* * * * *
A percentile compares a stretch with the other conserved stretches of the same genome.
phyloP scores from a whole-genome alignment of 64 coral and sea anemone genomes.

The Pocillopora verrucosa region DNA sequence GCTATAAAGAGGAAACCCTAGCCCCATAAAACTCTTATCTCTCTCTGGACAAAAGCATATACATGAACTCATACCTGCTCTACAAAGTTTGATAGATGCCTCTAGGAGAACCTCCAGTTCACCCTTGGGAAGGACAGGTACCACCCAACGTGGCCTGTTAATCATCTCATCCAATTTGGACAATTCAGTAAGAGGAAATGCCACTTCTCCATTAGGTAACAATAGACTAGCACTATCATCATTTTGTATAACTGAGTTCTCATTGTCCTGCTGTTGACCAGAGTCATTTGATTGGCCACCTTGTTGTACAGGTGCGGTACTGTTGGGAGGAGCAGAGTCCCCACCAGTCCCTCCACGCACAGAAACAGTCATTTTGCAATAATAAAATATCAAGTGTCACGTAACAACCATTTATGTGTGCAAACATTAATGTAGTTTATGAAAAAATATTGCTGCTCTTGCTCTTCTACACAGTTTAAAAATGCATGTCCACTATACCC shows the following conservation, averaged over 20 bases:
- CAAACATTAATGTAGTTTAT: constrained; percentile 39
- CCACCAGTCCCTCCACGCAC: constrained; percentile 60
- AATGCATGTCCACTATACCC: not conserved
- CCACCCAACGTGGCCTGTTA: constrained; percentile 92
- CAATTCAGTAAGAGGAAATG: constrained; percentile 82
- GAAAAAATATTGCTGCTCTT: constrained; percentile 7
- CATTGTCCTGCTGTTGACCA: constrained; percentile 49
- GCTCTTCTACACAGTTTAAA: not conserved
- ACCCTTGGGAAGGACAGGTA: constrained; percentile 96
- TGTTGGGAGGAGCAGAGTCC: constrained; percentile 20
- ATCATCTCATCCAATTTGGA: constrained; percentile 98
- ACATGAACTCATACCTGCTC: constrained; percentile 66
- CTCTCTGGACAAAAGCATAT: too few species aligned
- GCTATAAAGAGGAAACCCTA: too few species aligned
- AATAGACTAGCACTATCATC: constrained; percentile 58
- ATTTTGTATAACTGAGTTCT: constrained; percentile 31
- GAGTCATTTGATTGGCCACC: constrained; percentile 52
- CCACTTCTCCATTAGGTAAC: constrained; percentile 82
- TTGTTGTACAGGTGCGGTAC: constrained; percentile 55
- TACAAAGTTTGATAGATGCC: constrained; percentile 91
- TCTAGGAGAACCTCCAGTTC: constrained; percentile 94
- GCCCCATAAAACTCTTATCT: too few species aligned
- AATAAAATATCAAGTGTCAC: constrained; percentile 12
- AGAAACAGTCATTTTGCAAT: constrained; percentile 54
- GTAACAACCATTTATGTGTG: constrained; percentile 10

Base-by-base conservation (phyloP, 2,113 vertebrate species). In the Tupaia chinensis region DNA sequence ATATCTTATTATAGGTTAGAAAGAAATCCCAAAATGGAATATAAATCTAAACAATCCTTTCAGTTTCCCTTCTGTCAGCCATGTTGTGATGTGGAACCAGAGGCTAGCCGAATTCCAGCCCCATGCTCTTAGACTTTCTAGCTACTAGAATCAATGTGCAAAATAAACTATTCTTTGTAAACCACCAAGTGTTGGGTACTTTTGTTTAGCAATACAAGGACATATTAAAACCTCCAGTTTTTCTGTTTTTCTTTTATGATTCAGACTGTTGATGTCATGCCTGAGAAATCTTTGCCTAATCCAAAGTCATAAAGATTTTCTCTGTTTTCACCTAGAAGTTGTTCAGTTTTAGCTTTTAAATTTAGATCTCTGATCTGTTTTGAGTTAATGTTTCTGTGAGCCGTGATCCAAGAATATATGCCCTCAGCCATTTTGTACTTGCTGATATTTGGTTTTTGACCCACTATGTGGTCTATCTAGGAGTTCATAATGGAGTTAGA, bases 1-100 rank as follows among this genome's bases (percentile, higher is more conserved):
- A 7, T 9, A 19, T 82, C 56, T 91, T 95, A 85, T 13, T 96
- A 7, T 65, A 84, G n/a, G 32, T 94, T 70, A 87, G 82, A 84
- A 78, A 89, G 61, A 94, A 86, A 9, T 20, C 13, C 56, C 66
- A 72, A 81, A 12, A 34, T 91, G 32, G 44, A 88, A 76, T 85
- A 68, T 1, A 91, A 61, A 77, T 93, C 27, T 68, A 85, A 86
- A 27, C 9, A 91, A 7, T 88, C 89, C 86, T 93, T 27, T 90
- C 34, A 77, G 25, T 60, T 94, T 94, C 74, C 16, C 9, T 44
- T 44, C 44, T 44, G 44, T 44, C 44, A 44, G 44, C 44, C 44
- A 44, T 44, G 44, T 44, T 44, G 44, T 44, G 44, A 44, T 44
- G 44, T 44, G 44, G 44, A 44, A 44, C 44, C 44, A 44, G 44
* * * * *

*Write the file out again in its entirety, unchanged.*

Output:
A percentile compares a stretch with the other conserved stretches of the same genome.
phyloP scores from a whole-genome alignment of 64 coral and sea anemone genomes.

The Pocillopora verrucosa region DNA sequence GCTATAAAGAGGAAACCCTAGCCCCATAAAACTCTTATCTCTCTCTGGACAAAAGCATATACATGAACTCATACCTGCTCTACAAAGTTTGATAGATGCCTCTAGGAGAACCTCCAGTTCACCCTTGGGAAGGACAGGTACCACCCAACGTGGCCTGTTAATCATCTCATCCAATTTGGACAATTCAGTAAGAGGAAATGCCACTTCTCCATTAGGTAACAATAGACTAGCACTATCATCATTTTGTATAACTGAGTTCTCATTGTCCTGCTGTTGACCAGAGTCATTTGATTGGCCACCTTGTTGTACAGGTGCGGTACTGTTGGGAGGAGCAGAGTCCCCACCAGTCCCTCCACGCACAGAAACAGTCATTTTGCAATAATAAAATATCAAGTGTCACGTAACAACCATTTATGTGTGCAAACATTAATGTAGTTTATGAAAAAATATTGCTGCTCTTGCTCTTCTACACAGTTTAAAAATGCATGTCCACTATACCC shows the following conservation, averaged over 20 bases:
- CAAACATTAATGTAGTTTAT: constrained; percentile 39
- CCACCAGTCCCTCCACGCAC: constrained; percentile 60
- AATGCATGTCCACTATACCC: not conserved
- CCACCCAACGTGGCCTGTTA: constrained; percentile 92
- CAATTCAGTAAGAGGAAATG: constrained; percentile 82
- GAAAAAATATTGCTGCTCTT: constrained; percentile 7
- CATTGTCCTGCTGTTGACCA: constrained; percentile 49
- GCTCTTCTACACAGTTTAAA: not conserved
- ACCCTTGGGAAGGACAGGTA: constrained; percentile 96
- TGTTGGGAGGAGCAGAGTCC: constrained; percentile 20
- ATCATCTCATCCAATTTGGA: constrained; percentile 98
- ACATGAACTCATACCTGCTC: constrained; percentile 66
- CTCTCTGGACAAAAGCATAT: too few species aligned
- GCTATAAAGAGGAAACCCTA: too few species aligned
- AATAGACTAGCACTATCATC: constrained; percentile 58
- ATTTTGTATAACTGAGTTCT: constrained; percentile 31
- GAGTCATTTGATTGGCCACC: constrained; percentile 52
- CCACTTCTCCATTAGGTAAC: constrained; percentile 82
- TTGTTGTACAGGTGCGGTAC: constrained; percentile 55
- TACAAAGTTTGATAGATGCC: constrained; percentile 91
- TCTAGGAGAACCTCCAGTTC: constrained; percentile 94
- GCCCCATAAAACTCTTATCT: too few species aligned
- AATAAAATATCAAGTGTCAC: constrained; percentile 12
- AGAAACAGTCATTTTGCAAT: constrained; percentile 54
- GTAACAACCATTTATGTGTG: constrained; percentile 10

Base-by-base conservation (phyloP, 2,113 vertebrate species). In the Tupaia chinensis region DNA sequence ATATCTTATTATAGGTTAGAAAGAAATCCCAAAATGGAATATAAATCTAAACAATCCTTTCAGTTTCCCTTCTGTCAGCCATGTTGTGATGTGGAACCAGAGGCTAGCCGAATTCCAGCCCCATGCTCTTAGACTTTCTAGCTACTAGAATCAATGTGCAAAATAAACTATTCTTTGTAAACCACCAAGTGTTGGGTACTTTTGTTTAGCAATACAAGGACATATTAAAACCTCCAGTTTTTCTGTTTTTCTTTTATGATTCAGACTGTTGATGTCATGCCTGAGAAATCTTTGCCTAATCCAAAGTCATAAAGATTTTCTCTGTTTTCACCTAGAAGTTGTTCAGTTTTAGCTTTTAAATTTAGATCTCTGATCTGTTTTGAGTTAATGTTTCTGTGAGCCGTGATCCAAGAATATATGCCCTCAGCCATTTTGTACTTGCTGATATTTGGTTTTTGACCCACTATGTGGTCTATCTAGGAGTTCATAATGGAGTTAGA, bases 1-100 rank as follows among this genome's bases (percentile, higher is more conserved):
- A 7, T 9, A 19, T 82, C 56, T 91, T 95, A 85, T 13, T 96
- A 7, T 65, A 84, G n/a, G 32, T 94, T 70, A 87, G 82, A 84
- A 78, A 89, G 61, A 94, A 86, A 9, T 20, C 13, C 56, C 66
- A 72, A 81, A 12, A 34, T 91, G 32, G 44, A 88, A 76, T 85
- A 68, T 1, A 91, A 61, A 77, T 93, C 27, T 68, A 85, A 86
- A 27, C 9, A 91, A 7, T 88, C 89, C 86, T 93, T 27, T 90
- C 34, A 77, G 25, T 60, T 94, T 94, C 74, C 16, C 9, T 44
- T 44, C 44, T 44, G 44, T 44, C 44, A 44, G 44, C 44, C 44
- A 44, T 44, G 44, T 44, T 44, G 44, T 44, G 44, A 44, T 44
- G 44, T 44, G 44, G 44, A 44, A 44, C 44, C 44, A 44, G 44